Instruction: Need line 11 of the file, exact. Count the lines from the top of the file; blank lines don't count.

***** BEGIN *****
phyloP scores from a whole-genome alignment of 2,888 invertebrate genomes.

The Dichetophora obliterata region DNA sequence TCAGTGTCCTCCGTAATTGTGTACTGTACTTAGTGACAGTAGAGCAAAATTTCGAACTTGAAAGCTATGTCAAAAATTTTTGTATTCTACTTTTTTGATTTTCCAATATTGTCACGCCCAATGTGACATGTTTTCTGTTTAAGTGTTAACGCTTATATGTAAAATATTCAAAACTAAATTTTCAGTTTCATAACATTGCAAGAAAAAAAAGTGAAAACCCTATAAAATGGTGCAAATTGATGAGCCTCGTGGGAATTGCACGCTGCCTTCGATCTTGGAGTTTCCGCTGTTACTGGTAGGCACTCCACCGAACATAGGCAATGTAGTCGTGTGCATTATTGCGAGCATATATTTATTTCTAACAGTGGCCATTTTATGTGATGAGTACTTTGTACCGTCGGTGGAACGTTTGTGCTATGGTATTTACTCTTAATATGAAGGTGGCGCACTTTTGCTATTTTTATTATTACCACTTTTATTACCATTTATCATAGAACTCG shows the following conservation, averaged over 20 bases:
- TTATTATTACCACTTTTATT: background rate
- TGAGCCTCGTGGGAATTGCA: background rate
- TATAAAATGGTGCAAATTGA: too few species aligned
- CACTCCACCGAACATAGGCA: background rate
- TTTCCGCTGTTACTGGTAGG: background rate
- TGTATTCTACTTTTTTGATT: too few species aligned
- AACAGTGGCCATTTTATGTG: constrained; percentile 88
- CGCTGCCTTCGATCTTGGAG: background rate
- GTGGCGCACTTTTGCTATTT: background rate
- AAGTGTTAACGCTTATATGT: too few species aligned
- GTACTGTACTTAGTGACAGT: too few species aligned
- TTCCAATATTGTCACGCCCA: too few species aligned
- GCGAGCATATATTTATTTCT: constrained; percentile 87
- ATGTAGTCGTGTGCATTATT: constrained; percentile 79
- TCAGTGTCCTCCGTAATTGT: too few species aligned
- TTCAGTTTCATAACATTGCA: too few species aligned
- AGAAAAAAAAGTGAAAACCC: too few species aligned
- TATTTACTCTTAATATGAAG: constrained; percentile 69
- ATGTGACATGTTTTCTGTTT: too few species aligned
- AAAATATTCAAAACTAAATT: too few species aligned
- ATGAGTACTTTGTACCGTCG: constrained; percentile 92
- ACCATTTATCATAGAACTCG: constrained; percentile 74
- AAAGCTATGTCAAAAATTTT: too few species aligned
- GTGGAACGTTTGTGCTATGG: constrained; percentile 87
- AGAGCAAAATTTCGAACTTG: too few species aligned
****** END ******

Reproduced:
- GTGGCGCACTTTTGCTATTT: background rate